Amazon.com got some bad press many years ago for price descriminating based on your previous site behavior. Basically they were selling widget A for $20 to some people and showing $25 to other people. They had to stop due to a PR fiasco, but the reason why it works so well with airline tickets is that there is zero transparency with ticket sales as opposed to consumer goods.
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Re: Price Discrimination

Postby Ashiwi » Tue Mar 30, 2010 3:47 am

Did nobody read the news recently on the price increases planned for movies at the theater? The logic given to support the increases was as blatantly honest as it gets.

"The exhibitors are trying to push the needle on ticket prices and see where it ends up. So far charging a $3 or $4 premium has had no effect on consumers whatsoever, so I'm in favor of this experiment to raise prices even more. There may be additional revenue to earn here." Dan Fellman, president of domestic distribution for Warner Bros.
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Re: Price Discrimination

Postby Ragorn » Tue Mar 30, 2010 5:25 pm

So wait, I'm confused.

When a company charges different prices in different locations, is it "price discrimination" which should be illegal? Or is it "free market" into which the government should not infringe?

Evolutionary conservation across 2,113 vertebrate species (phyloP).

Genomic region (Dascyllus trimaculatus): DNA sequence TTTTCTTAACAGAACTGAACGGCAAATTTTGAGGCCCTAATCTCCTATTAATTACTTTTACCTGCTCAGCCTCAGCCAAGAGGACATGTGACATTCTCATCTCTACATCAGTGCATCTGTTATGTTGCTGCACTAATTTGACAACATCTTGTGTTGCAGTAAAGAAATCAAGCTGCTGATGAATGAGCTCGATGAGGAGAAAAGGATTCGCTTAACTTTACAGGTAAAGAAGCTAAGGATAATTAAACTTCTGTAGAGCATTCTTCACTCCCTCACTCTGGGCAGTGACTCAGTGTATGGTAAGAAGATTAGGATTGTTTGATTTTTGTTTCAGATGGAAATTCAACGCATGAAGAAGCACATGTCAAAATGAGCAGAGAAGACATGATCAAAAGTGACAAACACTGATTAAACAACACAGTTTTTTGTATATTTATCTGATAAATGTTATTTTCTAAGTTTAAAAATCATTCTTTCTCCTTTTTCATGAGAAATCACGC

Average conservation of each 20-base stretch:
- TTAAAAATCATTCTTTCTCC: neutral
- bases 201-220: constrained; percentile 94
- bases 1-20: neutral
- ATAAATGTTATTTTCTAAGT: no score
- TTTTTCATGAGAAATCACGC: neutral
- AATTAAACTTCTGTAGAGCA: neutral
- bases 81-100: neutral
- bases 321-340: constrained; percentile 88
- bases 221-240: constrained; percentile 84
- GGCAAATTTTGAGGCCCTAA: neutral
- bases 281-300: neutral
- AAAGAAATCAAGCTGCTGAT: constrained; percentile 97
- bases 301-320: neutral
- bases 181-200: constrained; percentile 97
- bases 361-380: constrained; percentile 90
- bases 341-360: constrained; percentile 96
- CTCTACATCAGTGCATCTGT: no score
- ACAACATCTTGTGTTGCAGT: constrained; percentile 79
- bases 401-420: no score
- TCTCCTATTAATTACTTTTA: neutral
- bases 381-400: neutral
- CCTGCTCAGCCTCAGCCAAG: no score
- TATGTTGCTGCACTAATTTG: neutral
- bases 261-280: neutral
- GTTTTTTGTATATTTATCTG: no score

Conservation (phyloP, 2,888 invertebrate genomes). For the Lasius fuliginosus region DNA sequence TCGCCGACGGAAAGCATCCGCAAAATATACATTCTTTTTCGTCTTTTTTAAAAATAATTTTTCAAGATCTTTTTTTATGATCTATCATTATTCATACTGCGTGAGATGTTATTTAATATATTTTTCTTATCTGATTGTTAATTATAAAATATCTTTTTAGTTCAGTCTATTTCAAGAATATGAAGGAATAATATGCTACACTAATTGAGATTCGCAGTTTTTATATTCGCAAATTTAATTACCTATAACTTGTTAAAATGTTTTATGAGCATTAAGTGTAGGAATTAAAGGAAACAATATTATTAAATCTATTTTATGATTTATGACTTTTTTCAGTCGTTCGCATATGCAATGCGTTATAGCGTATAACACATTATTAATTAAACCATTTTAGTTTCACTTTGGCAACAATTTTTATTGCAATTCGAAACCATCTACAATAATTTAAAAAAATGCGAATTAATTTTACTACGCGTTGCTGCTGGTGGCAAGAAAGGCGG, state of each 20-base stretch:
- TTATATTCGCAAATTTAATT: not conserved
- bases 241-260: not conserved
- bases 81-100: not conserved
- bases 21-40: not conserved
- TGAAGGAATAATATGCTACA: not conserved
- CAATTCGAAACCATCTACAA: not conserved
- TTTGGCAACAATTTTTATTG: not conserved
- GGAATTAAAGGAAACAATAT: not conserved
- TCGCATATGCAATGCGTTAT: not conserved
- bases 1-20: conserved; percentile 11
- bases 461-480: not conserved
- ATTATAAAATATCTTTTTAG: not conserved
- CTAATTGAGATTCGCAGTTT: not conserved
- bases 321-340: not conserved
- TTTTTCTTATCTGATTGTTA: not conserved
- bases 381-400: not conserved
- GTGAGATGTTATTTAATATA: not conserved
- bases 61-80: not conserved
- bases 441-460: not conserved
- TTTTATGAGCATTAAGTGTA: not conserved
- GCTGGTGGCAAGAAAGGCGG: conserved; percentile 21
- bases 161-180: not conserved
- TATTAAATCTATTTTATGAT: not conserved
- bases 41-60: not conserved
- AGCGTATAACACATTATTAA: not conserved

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Re: Price Discrimination

Postby Thilindel » Tue Mar 30, 2010 6:43 pm

You see this every day when the fuel tanker goes from gas station one, to gas station 2. When the fuel came off the tanker into 1's station, it was 2.65/gallon. Yet, oddly enough, when it was at gas station 2's reservoir, it goes to 2.69/gallon. Actually got bored one day when I was younger, so followed this thing around. After four stops, it hit a Marathon, Shell, Thortons, and finally a BP. Yet, in the local news, they've claimed to have different suppliers before.
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Re: Price Discrimination

Postby avak » Tue Mar 30, 2010 7:12 pm

So yeah...take home message here for those paying attention:

Hypocrites will say "cradle to the grave" and 'big brother" and 'socialism" when it applies to others getting something. They will cry 'unfair' when they want the entitlement to swing their way.
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Re: Price Discrimination

Postby Corth » Tue Mar 30, 2010 7:21 pm

When I sell you my used car I am trying to get you to pay as much as possible. We all basically understand that on the individual level. Why is it so shocking when businesses do the same thing?